That, my friends, is the very definition of an intractable conflict.

The only way out of such a conflict is for the incentives, priorities, and preferences of the parties to change, making accommodation more likely. But the unfortunate fact is that in recent years the parties have, if anything, been moving even further apart.

The Israeli side feels it got badly burned by the breakdown of negotiations at the Taba Summit in January 2001, and then by the Second Intifada that began soon afterward, unleashing deadly waves of suicide bombings throughout the country. Those bombings stopped not because of negotiations, but because the border fence constructed by the Israeli government greatly increased the difficulty of launching terrorist attacks inside of Israel from the occupied territories. The lesson Israel learned from this experience is that security can only be won through decisive unilateral action.

Unilateral action taught the Israelis a different and even bleaker lesson in Gaza. Dismantle settlements, pull back from occupation, and allow Palestinians to decide their own fate — and they will immediately elect an organization (Hamas) dedicated to annihilating the Jewish state. Israel now lives with a hostile power on its southern border that periodically rains down missiles on Israeli towns.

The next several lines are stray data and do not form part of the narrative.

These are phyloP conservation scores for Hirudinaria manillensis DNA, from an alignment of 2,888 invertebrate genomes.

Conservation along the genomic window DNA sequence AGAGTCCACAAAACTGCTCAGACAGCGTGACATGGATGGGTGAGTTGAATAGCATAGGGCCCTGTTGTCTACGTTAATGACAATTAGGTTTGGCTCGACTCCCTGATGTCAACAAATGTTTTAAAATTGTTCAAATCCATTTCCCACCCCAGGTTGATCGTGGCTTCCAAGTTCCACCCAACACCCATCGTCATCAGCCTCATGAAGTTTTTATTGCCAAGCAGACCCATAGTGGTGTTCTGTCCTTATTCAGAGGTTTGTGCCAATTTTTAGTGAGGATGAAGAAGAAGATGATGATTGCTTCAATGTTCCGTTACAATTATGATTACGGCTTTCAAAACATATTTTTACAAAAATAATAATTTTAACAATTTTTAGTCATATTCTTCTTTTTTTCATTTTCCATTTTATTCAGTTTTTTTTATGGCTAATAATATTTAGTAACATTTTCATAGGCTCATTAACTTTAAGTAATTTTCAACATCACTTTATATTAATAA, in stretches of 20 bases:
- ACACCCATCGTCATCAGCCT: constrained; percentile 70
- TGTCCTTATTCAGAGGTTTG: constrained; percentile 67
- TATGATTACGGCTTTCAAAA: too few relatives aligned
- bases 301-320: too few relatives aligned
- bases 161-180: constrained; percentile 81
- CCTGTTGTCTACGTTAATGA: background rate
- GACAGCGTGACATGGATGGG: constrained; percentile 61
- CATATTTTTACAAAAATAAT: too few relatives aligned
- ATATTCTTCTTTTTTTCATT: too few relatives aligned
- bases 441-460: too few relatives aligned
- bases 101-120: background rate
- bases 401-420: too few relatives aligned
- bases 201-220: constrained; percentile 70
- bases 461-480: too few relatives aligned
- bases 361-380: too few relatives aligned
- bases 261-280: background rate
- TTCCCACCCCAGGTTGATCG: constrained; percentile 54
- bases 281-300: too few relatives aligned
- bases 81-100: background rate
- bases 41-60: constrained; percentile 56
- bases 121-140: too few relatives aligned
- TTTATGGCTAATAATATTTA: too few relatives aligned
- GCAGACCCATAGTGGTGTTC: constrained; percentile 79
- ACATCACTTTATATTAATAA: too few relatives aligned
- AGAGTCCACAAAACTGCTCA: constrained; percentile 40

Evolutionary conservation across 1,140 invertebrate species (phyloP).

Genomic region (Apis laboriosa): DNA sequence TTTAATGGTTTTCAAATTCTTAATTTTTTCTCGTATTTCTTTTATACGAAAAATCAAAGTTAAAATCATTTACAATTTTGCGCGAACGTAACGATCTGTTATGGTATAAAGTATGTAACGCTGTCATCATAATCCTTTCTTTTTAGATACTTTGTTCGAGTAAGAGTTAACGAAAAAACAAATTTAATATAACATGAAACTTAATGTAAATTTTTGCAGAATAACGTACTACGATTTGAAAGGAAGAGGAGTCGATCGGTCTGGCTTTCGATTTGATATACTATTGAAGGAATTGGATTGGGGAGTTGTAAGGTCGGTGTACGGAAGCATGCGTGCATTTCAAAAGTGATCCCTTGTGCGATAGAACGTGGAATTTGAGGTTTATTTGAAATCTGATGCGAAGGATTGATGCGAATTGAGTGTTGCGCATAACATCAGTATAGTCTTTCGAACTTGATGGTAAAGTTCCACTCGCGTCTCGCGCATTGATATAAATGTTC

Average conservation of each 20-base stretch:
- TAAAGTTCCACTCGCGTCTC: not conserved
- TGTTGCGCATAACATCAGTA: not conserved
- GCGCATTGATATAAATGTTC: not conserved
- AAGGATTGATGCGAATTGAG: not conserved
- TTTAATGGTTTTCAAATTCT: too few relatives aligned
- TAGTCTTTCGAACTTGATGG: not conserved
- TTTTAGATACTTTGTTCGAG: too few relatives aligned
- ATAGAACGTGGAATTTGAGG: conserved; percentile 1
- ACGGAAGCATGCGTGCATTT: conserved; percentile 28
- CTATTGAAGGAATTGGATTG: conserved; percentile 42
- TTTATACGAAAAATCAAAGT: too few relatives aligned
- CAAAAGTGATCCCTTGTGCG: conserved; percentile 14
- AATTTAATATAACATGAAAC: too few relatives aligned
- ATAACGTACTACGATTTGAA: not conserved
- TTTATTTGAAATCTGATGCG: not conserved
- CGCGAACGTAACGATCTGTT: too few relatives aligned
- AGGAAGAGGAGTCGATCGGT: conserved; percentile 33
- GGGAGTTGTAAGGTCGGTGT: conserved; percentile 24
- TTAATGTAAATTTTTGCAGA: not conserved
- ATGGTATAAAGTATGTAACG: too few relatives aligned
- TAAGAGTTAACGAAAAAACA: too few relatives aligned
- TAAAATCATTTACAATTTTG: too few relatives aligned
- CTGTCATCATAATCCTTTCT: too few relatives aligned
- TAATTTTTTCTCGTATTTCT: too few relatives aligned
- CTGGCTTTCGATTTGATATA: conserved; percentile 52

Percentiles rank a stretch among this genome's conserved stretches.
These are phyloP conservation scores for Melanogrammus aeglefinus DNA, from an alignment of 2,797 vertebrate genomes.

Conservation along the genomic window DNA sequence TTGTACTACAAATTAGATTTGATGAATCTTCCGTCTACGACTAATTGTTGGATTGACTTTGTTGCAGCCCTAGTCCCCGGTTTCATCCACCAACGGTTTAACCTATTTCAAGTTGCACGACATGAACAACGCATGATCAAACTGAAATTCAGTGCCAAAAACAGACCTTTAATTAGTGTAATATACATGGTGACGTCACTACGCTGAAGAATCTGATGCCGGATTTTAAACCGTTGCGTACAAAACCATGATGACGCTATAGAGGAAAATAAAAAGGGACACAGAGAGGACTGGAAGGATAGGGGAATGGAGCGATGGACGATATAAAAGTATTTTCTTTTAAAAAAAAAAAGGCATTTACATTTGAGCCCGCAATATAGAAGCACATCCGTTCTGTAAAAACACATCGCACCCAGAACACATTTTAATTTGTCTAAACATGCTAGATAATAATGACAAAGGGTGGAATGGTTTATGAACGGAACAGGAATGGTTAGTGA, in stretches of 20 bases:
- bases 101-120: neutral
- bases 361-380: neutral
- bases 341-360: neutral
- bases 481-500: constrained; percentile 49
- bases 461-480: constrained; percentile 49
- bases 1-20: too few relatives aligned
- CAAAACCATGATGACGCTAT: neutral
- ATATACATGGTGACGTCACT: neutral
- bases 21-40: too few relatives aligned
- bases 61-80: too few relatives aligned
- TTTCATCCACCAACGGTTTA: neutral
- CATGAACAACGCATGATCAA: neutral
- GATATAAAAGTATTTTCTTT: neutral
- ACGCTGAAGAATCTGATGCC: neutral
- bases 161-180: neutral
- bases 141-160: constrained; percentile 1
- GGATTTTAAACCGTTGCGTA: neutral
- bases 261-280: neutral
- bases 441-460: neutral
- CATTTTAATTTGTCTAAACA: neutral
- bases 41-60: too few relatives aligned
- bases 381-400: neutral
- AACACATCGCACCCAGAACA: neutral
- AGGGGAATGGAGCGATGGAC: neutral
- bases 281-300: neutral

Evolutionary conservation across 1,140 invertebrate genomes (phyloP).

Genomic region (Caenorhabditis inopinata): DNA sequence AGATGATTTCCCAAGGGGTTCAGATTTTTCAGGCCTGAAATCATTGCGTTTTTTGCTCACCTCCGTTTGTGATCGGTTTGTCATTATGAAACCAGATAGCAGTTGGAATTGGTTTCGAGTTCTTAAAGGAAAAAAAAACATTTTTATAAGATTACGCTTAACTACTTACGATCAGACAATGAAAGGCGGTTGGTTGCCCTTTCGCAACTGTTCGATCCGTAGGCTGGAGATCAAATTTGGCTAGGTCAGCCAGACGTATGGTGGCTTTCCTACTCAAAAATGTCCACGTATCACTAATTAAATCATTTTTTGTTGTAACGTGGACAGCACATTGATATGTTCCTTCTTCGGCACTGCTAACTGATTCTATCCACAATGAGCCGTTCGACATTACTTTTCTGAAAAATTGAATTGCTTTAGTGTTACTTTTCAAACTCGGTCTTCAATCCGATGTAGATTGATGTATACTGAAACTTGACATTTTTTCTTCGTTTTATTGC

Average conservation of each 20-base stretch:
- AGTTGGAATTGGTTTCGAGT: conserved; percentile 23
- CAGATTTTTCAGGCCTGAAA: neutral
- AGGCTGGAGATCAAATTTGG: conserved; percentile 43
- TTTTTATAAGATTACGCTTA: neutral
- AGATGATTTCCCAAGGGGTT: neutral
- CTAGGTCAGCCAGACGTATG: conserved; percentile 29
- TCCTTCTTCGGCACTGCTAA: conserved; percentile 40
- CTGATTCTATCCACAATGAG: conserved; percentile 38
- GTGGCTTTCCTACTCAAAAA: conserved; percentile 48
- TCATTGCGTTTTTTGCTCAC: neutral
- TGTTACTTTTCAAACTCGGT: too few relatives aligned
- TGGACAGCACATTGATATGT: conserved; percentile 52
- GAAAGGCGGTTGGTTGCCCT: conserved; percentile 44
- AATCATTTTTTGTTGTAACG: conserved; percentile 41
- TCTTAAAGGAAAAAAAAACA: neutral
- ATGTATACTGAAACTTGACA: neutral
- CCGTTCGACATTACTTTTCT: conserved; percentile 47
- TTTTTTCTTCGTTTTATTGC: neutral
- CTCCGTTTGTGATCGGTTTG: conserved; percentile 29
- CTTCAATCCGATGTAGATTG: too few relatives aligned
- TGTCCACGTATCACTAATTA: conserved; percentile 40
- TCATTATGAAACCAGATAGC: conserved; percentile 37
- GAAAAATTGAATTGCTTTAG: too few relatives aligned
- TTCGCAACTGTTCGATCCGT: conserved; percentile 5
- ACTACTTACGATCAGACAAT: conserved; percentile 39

Add to that the anti-Israel Hezbollah faction (and Iranian proxy) in Lebanon to the north; the Syrian civil war, which pits the staunchly antagonistic government of Bashar al-Assad against even more radical Islamists, to the northeast; an unstable and intermittently hostile Egypt to the southwest; and of course the persistent threat of a nuclear Iran a thousand miles to the east — and one can begin to understand why Israel feels more surrounded and vulnerable than ever. The last thing it will do in such circumstances is undertake another experiment in withdrawal from the modest buffer zone of the West Bank on its militarily vulnerable eastern flank.

Attitudes on the Palestinian side have grown similarly intransigent. After having their hopes raised and dashed so many times, after decades of military occupation and ever-expanding settlement building on land that will ostensibly be part of any independent state, it's no wonder that popular support for a two-state solution is waning among the Palestinian people.